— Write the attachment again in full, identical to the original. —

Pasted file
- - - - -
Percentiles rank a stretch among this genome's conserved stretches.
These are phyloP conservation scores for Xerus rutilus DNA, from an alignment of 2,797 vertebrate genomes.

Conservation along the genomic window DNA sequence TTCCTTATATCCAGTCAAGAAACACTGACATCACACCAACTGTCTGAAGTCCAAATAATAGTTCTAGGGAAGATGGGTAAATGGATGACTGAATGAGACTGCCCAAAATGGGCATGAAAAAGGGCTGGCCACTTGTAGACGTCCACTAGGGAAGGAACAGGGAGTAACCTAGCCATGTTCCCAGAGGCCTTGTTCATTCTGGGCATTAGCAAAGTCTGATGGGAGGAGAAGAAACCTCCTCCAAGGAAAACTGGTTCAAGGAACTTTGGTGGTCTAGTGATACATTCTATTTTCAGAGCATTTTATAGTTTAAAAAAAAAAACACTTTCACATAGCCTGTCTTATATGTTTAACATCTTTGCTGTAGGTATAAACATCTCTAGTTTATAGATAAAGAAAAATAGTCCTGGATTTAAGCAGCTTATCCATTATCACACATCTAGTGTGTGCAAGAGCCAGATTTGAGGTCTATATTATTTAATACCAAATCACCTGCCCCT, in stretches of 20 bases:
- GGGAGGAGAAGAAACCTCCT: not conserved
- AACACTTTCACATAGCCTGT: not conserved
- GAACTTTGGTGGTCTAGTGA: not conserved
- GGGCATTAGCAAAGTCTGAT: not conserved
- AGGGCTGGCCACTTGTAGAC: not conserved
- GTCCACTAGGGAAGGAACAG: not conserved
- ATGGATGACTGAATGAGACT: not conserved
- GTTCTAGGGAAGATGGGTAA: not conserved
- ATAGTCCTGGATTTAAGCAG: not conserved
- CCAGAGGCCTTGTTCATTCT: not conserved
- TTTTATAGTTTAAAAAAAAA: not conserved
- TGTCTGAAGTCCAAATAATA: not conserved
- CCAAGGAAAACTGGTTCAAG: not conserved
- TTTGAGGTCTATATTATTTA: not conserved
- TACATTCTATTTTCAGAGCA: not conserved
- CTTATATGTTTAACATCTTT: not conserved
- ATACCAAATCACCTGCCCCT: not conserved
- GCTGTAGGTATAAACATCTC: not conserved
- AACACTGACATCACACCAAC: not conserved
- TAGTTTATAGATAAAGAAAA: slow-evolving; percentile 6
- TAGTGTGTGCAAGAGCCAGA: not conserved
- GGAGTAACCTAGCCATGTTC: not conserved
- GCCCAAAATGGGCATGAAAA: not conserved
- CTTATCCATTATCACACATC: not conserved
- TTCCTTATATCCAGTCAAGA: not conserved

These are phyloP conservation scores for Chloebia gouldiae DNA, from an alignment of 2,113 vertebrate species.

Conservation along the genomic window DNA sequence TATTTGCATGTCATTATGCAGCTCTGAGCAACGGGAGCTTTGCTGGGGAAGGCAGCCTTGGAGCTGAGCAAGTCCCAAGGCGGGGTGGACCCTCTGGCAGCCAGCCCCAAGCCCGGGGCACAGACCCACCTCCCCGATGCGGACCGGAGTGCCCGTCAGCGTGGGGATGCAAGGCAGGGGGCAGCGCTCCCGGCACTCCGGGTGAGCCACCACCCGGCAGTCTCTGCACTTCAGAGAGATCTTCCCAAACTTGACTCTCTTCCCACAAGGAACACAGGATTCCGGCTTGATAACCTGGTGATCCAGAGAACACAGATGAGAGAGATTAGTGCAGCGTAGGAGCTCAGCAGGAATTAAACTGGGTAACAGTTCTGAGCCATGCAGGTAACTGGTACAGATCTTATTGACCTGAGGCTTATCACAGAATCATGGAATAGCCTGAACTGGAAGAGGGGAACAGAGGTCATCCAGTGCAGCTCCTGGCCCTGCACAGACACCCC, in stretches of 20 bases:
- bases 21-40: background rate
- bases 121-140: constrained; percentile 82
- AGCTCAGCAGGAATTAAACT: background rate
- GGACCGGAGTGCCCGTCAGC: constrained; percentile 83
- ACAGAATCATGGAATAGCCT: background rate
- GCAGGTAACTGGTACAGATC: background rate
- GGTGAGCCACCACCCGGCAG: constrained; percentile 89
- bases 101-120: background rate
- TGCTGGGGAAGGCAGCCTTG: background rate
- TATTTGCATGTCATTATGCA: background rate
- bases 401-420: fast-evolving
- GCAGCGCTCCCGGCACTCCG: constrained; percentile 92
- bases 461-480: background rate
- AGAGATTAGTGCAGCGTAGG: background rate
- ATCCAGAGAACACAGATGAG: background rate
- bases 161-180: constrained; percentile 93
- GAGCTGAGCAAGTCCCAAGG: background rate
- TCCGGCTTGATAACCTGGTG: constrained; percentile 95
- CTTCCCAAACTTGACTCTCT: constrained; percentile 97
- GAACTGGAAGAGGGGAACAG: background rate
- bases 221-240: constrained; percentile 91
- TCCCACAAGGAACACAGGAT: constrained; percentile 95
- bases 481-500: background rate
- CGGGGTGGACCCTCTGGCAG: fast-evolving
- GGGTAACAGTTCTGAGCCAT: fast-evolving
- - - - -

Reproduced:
Percentiles rank a stretch among this genome's conserved stretches.
These are phyloP conservation scores for Xerus rutilus DNA, from an alignment of 2,797 vertebrate genomes.

Conservation along the genomic window DNA sequence TTCCTTATATCCAGTCAAGAAACACTGACATCACACCAACTGTCTGAAGTCCAAATAATAGTTCTAGGGAAGATGGGTAAATGGATGACTGAATGAGACTGCCCAAAATGGGCATGAAAAAGGGCTGGCCACTTGTAGACGTCCACTAGGGAAGGAACAGGGAGTAACCTAGCCATGTTCCCAGAGGCCTTGTTCATTCTGGGCATTAGCAAAGTCTGATGGGAGGAGAAGAAACCTCCTCCAAGGAAAACTGGTTCAAGGAACTTTGGTGGTCTAGTGATACATTCTATTTTCAGAGCATTTTATAGTTTAAAAAAAAAAACACTTTCACATAGCCTGTCTTATATGTTTAACATCTTTGCTGTAGGTATAAACATCTCTAGTTTATAGATAAAGAAAAATAGTCCTGGATTTAAGCAGCTTATCCATTATCACACATCTAGTGTGTGCAAGAGCCAGATTTGAGGTCTATATTATTTAATACCAAATCACCTGCCCCT, in stretches of 20 bases:
- GGGAGGAGAAGAAACCTCCT: not conserved
- AACACTTTCACATAGCCTGT: not conserved
- GAACTTTGGTGGTCTAGTGA: not conserved
- GGGCATTAGCAAAGTCTGAT: not conserved
- AGGGCTGGCCACTTGTAGAC: not conserved
- GTCCACTAGGGAAGGAACAG: not conserved
- ATGGATGACTGAATGAGACT: not conserved
- GTTCTAGGGAAGATGGGTAA: not conserved
- ATAGTCCTGGATTTAAGCAG: not conserved
- CCAGAGGCCTTGTTCATTCT: not conserved
- TTTTATAGTTTAAAAAAAAA: not conserved
- TGTCTGAAGTCCAAATAATA: not conserved
- CCAAGGAAAACTGGTTCAAG: not conserved
- TTTGAGGTCTATATTATTTA: not conserved
- TACATTCTATTTTCAGAGCA: not conserved
- CTTATATGTTTAACATCTTT: not conserved
- ATACCAAATCACCTGCCCCT: not conserved
- GCTGTAGGTATAAACATCTC: not conserved
- AACACTGACATCACACCAAC: not conserved
- TAGTTTATAGATAAAGAAAA: slow-evolving; percentile 6
- TAGTGTGTGCAAGAGCCAGA: not conserved
- GGAGTAACCTAGCCATGTTC: not conserved
- GCCCAAAATGGGCATGAAAA: not conserved
- CTTATCCATTATCACACATC: not conserved
- TTCCTTATATCCAGTCAAGA: not conserved

These are phyloP conservation scores for Chloebia gouldiae DNA, from an alignment of 2,113 vertebrate species.

Conservation along the genomic window DNA sequence TATTTGCATGTCATTATGCAGCTCTGAGCAACGGGAGCTTTGCTGGGGAAGGCAGCCTTGGAGCTGAGCAAGTCCCAAGGCGGGGTGGACCCTCTGGCAGCCAGCCCCAAGCCCGGGGCACAGACCCACCTCCCCGATGCGGACCGGAGTGCCCGTCAGCGTGGGGATGCAAGGCAGGGGGCAGCGCTCCCGGCACTCCGGGTGAGCCACCACCCGGCAGTCTCTGCACTTCAGAGAGATCTTCCCAAACTTGACTCTCTTCCCACAAGGAACACAGGATTCCGGCTTGATAACCTGGTGATCCAGAGAACACAGATGAGAGAGATTAGTGCAGCGTAGGAGCTCAGCAGGAATTAAACTGGGTAACAGTTCTGAGCCATGCAGGTAACTGGTACAGATCTTATTGACCTGAGGCTTATCACAGAATCATGGAATAGCCTGAACTGGAAGAGGGGAACAGAGGTCATCCAGTGCAGCTCCTGGCCCTGCACAGACACCCC, in stretches of 20 bases:
- bases 21-40: background rate
- bases 121-140: constrained; percentile 82
- AGCTCAGCAGGAATTAAACT: background rate
- GGACCGGAGTGCCCGTCAGC: constrained; percentile 83
- ACAGAATCATGGAATAGCCT: background rate
- GCAGGTAACTGGTACAGATC: background rate
- GGTGAGCCACCACCCGGCAG: constrained; percentile 89
- bases 101-120: background rate
- TGCTGGGGAAGGCAGCCTTG: background rate
- TATTTGCATGTCATTATGCA: background rate
- bases 401-420: fast-evolving
- GCAGCGCTCCCGGCACTCCG: constrained; percentile 92
- bases 461-480: background rate
- AGAGATTAGTGCAGCGTAGG: background rate
- ATCCAGAGAACACAGATGAG: background rate
- bases 161-180: constrained; percentile 93
- GAGCTGAGCAAGTCCCAAGG: background rate
- TCCGGCTTGATAACCTGGTG: constrained; percentile 95
- CTTCCCAAACTTGACTCTCT: constrained; percentile 97
- GAACTGGAAGAGGGGAACAG: background rate
- bases 221-240: constrained; percentile 91
- TCCCACAAGGAACACAGGAT: constrained; percentile 95
- bases 481-500: background rate
- CGGGGTGGACCCTCTGGCAG: fast-evolving
- GGGTAACAGTTCTGAGCCAT: fast-evolving